Eating Pathology and Bariatric Surgery: Important Implications

Eating Pathology and Bariatric Surgery: Important Implications

By Christine Peat, PhD

In recent years, the term bariatric (weight loss) surgery has become commonplace. Many of us have family members, friends, neighbors, or coworkers who have undergone these types of procedures. There are even entire television programs dedicated to chronicling the lives of people who elect to have these surgeries. Thus, collectively, our society has become accustomed to learning about bariatric surgery and the impact it has on a person’s physical health. There has also been considerable discussion about the impact these types of surgeries have on one’s mental health, including the role that eating disorders might play both before and after surgery. Extant literature indicates that eating pathology is not uncommon among bariatric candidates; however, there is less consensus about the impact these conditions might have on postsurgical outcomes.1,2 Clinicians and researchers should, however, be mindful of the potential for eating problems both before and after bariatric surgery. The latter is a particularly unique issue, as postsurgical life is changed dramatically with regard to physical anatomy, lifestyle, and behavioral recommendations.2 The following represents important (but not exhaustive) insights about eating pathology in the management and study of bariatric patients.

Presurgical Considerations

Binge eating is common among bariatric candidates, with up to 53 percent of individuals meeting threshold criteria for binge eating disorder (BED) and an even greater number reporting subthreshold symptoms.3 Given the association between weight-loss attempts and eating disorders,4–6 the prevalence of binge eating among bariatric candidates (who are required to have a history of dieting prior to undergoing surgery) is perhaps unsurprising. Research also suggests that the risk for BED increases with weight,7,8 which might also account for the association, given that many people seeking bariatric surgery are at their highest lifetime weight. Although less common, a history of anorexia nervosa (AN) and bulimia nervosa (BN) is reported among 0.5 percent and 3.5 percent of bariatric candidates, respectively.9 In addition, grazing10 and compulsive overeating/emotional eating11 are commonly reported among bariatric candidates; however, these conditions are studied less frequently, so prevalence estimates are less well-defined.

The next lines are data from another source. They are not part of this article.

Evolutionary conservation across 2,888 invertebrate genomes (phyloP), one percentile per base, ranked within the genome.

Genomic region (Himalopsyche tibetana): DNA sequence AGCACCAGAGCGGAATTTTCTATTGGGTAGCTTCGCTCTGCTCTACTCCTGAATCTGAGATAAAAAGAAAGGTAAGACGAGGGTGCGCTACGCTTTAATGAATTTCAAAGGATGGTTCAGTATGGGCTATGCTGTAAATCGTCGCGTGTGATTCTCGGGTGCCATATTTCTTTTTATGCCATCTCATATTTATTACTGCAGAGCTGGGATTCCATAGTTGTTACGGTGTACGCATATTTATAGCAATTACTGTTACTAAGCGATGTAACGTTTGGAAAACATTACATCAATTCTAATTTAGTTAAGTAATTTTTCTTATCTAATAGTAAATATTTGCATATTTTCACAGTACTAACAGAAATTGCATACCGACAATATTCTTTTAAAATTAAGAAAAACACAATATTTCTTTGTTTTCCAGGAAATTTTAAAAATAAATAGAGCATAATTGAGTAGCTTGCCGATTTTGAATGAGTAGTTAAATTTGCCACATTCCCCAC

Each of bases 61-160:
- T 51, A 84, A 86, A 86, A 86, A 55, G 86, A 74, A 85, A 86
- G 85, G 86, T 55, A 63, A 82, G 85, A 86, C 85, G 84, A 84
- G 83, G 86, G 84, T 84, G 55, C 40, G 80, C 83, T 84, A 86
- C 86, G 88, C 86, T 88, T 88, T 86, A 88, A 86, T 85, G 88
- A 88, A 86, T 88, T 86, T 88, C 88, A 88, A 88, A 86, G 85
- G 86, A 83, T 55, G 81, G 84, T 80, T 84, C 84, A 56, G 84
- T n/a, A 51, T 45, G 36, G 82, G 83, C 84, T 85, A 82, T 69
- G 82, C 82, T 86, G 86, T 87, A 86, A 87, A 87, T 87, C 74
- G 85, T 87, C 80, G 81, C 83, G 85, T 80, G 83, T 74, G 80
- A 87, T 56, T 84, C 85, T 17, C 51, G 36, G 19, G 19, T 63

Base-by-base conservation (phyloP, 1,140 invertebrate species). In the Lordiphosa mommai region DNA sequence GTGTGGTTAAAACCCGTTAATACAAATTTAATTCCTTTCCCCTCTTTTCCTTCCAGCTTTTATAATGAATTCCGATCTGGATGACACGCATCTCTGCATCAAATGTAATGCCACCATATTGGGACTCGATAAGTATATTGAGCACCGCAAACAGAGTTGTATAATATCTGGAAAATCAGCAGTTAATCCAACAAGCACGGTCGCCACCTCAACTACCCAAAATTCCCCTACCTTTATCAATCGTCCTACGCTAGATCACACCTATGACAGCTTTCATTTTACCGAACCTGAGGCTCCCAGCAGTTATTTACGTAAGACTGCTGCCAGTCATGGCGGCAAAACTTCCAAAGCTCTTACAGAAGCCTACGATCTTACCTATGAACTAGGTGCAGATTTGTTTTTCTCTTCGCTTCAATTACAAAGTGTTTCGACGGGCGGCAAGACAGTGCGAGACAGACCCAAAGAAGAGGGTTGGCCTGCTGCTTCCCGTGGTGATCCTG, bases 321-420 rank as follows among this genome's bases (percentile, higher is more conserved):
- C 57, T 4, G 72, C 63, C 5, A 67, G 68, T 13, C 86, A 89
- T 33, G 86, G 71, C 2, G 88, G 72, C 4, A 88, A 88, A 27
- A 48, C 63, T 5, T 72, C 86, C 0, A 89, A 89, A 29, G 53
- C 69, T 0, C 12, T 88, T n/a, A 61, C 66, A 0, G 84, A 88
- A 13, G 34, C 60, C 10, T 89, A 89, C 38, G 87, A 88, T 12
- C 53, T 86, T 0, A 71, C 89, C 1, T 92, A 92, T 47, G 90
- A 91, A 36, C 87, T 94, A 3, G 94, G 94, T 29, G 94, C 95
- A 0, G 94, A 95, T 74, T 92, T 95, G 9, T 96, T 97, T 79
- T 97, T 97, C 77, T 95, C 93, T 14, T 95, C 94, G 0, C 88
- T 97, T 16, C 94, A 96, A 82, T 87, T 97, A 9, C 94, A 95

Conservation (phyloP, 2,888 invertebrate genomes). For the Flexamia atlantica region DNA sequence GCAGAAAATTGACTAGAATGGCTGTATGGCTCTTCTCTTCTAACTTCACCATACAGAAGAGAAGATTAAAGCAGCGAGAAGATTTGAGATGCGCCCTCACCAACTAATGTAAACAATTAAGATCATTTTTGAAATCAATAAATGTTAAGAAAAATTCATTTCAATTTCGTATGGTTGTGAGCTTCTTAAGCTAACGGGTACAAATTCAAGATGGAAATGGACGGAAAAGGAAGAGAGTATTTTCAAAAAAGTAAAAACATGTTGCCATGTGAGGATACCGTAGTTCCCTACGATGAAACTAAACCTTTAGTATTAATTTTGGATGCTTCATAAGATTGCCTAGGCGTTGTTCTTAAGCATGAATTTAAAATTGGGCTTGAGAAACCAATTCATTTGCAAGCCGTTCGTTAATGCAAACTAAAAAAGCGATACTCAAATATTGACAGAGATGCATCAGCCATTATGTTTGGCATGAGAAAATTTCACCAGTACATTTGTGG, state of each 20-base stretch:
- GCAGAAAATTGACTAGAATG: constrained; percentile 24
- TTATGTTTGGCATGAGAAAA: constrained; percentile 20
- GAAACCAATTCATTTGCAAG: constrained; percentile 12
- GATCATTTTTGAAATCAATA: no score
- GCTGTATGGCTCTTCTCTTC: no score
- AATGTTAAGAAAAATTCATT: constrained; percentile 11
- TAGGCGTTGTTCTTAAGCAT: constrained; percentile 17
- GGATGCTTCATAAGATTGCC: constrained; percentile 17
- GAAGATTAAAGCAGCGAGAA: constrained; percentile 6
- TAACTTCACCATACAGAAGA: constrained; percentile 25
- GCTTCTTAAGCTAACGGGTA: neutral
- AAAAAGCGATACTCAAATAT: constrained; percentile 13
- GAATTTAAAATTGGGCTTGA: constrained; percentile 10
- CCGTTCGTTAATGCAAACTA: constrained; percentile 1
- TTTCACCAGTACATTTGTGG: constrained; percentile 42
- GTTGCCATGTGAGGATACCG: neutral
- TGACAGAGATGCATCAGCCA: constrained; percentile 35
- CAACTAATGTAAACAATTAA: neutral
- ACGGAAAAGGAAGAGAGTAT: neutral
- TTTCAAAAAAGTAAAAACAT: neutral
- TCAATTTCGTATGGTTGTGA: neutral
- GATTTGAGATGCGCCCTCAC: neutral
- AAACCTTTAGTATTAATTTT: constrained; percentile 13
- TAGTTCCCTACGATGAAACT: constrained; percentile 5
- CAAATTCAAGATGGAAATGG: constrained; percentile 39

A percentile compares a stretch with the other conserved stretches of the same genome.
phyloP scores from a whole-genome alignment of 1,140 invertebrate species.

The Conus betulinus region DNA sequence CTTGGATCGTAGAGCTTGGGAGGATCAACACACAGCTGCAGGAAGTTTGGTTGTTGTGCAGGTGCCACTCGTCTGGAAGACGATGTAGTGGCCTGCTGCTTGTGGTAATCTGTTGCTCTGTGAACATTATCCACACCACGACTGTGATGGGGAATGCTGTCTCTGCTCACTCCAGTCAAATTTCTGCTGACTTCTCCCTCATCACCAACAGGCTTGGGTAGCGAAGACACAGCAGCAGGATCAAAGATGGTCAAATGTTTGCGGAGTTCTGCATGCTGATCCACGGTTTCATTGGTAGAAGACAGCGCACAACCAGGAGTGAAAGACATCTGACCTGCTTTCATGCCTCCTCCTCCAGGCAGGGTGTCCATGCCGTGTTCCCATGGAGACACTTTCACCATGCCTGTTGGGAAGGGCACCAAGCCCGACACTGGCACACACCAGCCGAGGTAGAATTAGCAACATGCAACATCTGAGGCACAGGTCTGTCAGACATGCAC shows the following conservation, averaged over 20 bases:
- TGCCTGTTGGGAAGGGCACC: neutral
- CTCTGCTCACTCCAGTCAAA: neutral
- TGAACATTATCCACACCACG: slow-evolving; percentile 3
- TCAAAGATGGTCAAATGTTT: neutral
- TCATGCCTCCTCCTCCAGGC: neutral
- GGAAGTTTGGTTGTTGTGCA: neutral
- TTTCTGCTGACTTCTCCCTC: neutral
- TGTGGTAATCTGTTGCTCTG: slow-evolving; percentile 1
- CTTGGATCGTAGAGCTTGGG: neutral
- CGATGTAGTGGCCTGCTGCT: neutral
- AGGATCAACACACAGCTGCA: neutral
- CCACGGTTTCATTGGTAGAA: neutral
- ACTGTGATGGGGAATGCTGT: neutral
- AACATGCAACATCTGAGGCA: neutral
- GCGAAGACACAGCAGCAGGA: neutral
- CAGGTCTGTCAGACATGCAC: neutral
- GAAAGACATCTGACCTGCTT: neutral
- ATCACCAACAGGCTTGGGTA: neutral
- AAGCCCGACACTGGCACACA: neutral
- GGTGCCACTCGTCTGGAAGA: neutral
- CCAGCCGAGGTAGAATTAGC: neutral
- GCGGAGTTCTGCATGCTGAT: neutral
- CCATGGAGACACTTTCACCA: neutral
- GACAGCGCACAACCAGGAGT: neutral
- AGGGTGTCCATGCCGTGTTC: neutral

As reflected in the above, current evidence indicates that eating pathology prior to undergoing bariatric surgery is common. Thus, best practices recommend that bariatric candidates undergo a thorough mental health evaluation prior to undergoing surgery.12 During these evaluations, clinicians should be screening for the presence and/or history of eating pathology, and if there is any evidence of active eating disorder behaviors, clinicians are encouraged to refer patients to appropriate care.12 Although doing so is not a standardized component of mental health evaluations for weight-loss surgery, the savvy clinician might also discuss the extent to which weight stigma has affected each bariatric candidate. Ample evidence suggests that weight stigma itself can be an important factor that contributes to negative mental and physical health outcomes, including eating pathology.13,14 Bariatric candidates may be somewhat reluctant to discuss the extent to which they have faced weight stigma, particularly given its prevalence in health care settings; however, a careful discussion about the impact of this stigmatization may help patients achieve a better understanding of how these factors may influence their health both before and after surgery.

Postsurgical Considerations

In contrast to the data on the impact of presurgical eating pathology, the literature is more conclusive about the negative prognostic indication of eating pathology after bariatric surgery. Postsurgical binge eating is frequently associated with adverse outcomes2; however, there are inherent challenges in both diagnosing and treating binge eating after bariatric surgery. First, “binge eating” is a challenging construct to define in post-bariatric patients. While loss of control (considered a crucial component of binge eating) is certainly reported among these individuals, the extent to which they can consume “an unusually large amount of food” is still debated.2 Thus, no firm guidelines on the assessment and diagnosis of binge eating in post-bariatric patients have been established, and firm prevalence estimates remain elusive. Furthermore, the treatment of binge eating in post-bariatric patients requires modifications to a standardized approach (e.g., cognitive behavioral therapy), given the dietary restrictions, frequency of meals, and possible food intolerances that might occur in this patient population. Such modifications to clinical practice are not always commonplace, and it can thus be difficult for patients to access the care they need. Further research is certainly necessary to first define the construct of binge eating so we can better determine its prevalence, and then also to determine best practices for its treatment.